It’s time again for “Dear Wendy Updates,” a feature where people I’ve given advice to in the past let us know whether they followed the advice and how they’re doing now. Today, we hear from “Not Into Helping My Friends Shower,” the woman who was creeped out by her (male) friend in a wheelchair who would ask for help showering and going to the bathroom. Keep reading to see how she’s handled the situation.
Buddy and I tried to explain in nice, friendly, social-justicey, non-judgemental language things like having patience, compromise and respect for workers/attendants, and how typical people are socialized not only to not touch one another that intimately, but to dislike it, so it can be uncomfortable for people to be asked to help with nose-blowing and such. Then we realized there were some major issues there, as Joe explained that he gravitates toward women and asks women for help because “women are natural caretakers” and “guys ALWAYS say no and aren’t comfortable with my requests, because they don’t want to touch another guy.” We had to explain to him that, actually, women are very uncomfortable as well, but women are socialized to be nice and be helpful and so feel like saying no makes them a bitch, where men have no such worry about this sort of thing and so feel perfectly fine saying flat-out “no.”
Eventually though, the prolific whining about his situation was really bringing me down. I’m one of those people where, if a situation can’t be fixed, it’s time for an attitude change, not More Fucking Whining. And I was trying to find those super nice active listening ways to reply to him when finally I realized those words were not going to come because they just aren’t me. So I very respectfully yet bluntly told him all the “issues” that I (and other people) have had with him, like him not understanding that it’s totally normal if friends don’t come over to your house more than 1-2 times a month and it’s unreasonable to talk about how miserable your situation is for more than a few minutes each and every time you meet someone (this is what a therapist is for). And that it’s just not cool to complain that people don’t treat you like a regular person when you set yourself up to be constantly taken care of (by requesting services inappropriately).
He actually said “I know” in reply but yet still calls very frequently, moaning about his situation (to me and other women) and basically demanding we come be advocates and intervene (even though this is not our area of expertise). We’ve set him up with disability advocacy groups, but he has this thing a friend of mine, who is a disability specialist, says is common where he doesn’t want to associate with other disabled folks as he feels he has nothing in common with them besides being disabled when in actuality it’s his refusing to accept he is disabled.
Over the last month I’ve offered a lot of help with advocacy and problem solving, but his issues are honestly beyond my scope. I’ve tried to explain that he will never ever have the situation he had with his mom again (where basically, in an effort to make her son feel as not disabled as possible, all he had to do was snap his fingers and she did anything whenever he wanted, literally) and he needs to think about how to live in the mainstream world and research how other people like him work and compromise and negotiate with their attendants and caregivers. He’s been really hostile to this idea and basically thinks his mother and anyone who doesn’t do whatever he wants is “fucking lazy” and insists he does not require “that much care” and has no empathy at all for working with people’s limits and not basically being the spoiled martyr prince. I have a meeting with his mom and his social worker and him at the end of the month to help negotiate a more acceptable solution for his living situation, but I’m growing more and more fed up with his refusal to bend, compromise, and be remotely empathetic, and, if he doesn’t get it together and start acting like the “regular person” he claims he wants to be treated as rather than a martyr king with sexist creeper tendencies, I’m bowing out.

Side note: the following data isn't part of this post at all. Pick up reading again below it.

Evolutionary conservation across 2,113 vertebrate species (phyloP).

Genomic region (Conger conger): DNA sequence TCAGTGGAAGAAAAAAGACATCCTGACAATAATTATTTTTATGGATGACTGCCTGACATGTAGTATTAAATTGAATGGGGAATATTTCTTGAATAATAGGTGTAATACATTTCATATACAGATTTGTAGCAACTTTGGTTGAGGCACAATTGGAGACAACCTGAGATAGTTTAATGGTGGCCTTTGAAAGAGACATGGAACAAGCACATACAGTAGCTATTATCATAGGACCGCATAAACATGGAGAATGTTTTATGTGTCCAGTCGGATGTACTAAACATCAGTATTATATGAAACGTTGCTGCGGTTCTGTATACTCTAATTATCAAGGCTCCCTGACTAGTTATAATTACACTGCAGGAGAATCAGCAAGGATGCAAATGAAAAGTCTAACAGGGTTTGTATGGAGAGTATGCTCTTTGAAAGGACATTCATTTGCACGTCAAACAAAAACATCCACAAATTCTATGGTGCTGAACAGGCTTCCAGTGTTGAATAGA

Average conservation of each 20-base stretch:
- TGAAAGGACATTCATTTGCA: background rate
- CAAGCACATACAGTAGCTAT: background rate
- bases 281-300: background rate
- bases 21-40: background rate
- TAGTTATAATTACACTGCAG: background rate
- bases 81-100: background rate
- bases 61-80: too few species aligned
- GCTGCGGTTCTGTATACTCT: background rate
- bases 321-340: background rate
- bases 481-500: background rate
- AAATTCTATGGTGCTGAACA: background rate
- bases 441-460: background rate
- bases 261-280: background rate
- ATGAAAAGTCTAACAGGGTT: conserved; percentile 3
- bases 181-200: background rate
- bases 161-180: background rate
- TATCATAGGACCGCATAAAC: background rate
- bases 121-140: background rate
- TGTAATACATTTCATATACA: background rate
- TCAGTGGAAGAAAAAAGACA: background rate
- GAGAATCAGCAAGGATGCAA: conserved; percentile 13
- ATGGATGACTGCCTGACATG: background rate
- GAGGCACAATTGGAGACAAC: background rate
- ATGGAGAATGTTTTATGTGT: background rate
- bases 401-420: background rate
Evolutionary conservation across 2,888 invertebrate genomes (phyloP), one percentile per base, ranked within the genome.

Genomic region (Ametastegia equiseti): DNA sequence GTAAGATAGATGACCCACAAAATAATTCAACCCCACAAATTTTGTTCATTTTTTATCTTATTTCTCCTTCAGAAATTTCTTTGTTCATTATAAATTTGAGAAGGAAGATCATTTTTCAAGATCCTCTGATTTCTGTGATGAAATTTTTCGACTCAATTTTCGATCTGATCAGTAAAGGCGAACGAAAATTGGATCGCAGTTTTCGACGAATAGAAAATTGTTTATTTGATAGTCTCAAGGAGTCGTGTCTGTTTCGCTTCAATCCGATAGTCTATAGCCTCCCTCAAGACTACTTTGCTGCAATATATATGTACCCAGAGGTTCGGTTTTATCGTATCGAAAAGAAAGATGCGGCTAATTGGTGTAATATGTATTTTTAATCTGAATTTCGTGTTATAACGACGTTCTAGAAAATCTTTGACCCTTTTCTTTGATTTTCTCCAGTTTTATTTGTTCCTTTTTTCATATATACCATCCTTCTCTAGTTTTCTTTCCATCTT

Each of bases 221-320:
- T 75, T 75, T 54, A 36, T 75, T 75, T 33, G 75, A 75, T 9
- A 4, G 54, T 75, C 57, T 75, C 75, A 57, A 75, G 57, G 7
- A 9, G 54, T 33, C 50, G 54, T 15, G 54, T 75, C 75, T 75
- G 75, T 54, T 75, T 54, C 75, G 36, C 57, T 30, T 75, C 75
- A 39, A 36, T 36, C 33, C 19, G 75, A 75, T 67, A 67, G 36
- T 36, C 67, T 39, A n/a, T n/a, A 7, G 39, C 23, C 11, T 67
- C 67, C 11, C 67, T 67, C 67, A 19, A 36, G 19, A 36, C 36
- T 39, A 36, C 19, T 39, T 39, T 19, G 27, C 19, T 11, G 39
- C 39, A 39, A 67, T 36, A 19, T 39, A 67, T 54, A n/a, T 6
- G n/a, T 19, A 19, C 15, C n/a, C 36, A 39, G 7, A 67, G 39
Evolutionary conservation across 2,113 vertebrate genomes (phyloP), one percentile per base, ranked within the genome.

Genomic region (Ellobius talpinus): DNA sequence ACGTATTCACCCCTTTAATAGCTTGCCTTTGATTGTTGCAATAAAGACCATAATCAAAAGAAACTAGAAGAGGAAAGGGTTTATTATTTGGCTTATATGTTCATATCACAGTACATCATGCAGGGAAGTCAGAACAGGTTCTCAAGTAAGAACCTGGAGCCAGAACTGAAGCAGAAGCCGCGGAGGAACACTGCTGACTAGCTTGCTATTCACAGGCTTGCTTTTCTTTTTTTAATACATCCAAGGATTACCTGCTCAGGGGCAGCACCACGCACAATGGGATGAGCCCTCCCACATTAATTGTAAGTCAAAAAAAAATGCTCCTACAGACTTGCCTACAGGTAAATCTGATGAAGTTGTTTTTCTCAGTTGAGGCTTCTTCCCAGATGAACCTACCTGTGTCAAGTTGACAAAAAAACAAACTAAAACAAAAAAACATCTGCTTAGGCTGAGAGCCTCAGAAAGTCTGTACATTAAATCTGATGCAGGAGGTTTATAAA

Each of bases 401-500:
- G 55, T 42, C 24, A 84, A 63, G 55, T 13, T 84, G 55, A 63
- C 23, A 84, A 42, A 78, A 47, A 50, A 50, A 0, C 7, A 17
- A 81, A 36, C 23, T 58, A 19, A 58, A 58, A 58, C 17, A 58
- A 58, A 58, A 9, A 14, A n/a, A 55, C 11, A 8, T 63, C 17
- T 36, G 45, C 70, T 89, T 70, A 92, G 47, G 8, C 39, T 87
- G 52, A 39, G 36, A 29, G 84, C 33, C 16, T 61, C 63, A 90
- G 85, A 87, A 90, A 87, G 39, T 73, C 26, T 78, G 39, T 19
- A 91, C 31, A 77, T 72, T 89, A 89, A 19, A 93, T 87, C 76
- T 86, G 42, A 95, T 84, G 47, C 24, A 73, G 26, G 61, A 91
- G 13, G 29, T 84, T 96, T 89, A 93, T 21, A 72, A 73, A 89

As for my autistic son, this whole situation has made me relieved that my ex-husband and I absolutely made the right choice regarding his care. My ex-husband’s sister is a similarly nasty entitled person most of the time, and we did not want our son to end up like this. This is not to paint disabled people as entitled. I am one myself, keep in mind. I am saying that parents being slaves to their disabled child is no different than being a slave to an able-bodied child, and creates a damned monster with very unreasonable expectations. Our son is in his late teens now and a decent, sweet person we all enjoy spending time with. He also knows how to work with others and was not raised in a house where everyone pitied and favored him. (I grew up with my family but my family did not pity me at all, quite the opposite actually, which wasn’t great either, but that’s neither here nor there). I am also incredibly relieved I have a good relationship with my son now, as his mother and not his nursemaid/caregiver/therapist.
Thanks for the update. I can’t help but wonder though: what’s the point in remaining friends with Joe? It doesn’t sound like you like him at all. And, in fact, YOU almost sound like the martyr you’re accusing him of being by remaining in his social circle and taking on a role, however begrudgingly, of advocate and social guide. There’s no sense in taking on this kind of responsibility for someone you don’t even like, even if you do share mutual friends and may run into each other regularly.
If you’re someone I’ve given advice to in the past, I’d love to hear from you, too. Email me at firstname.lastname@example.org with a link to the original post, and let me know whether you followed the advice and how you’re doing now.
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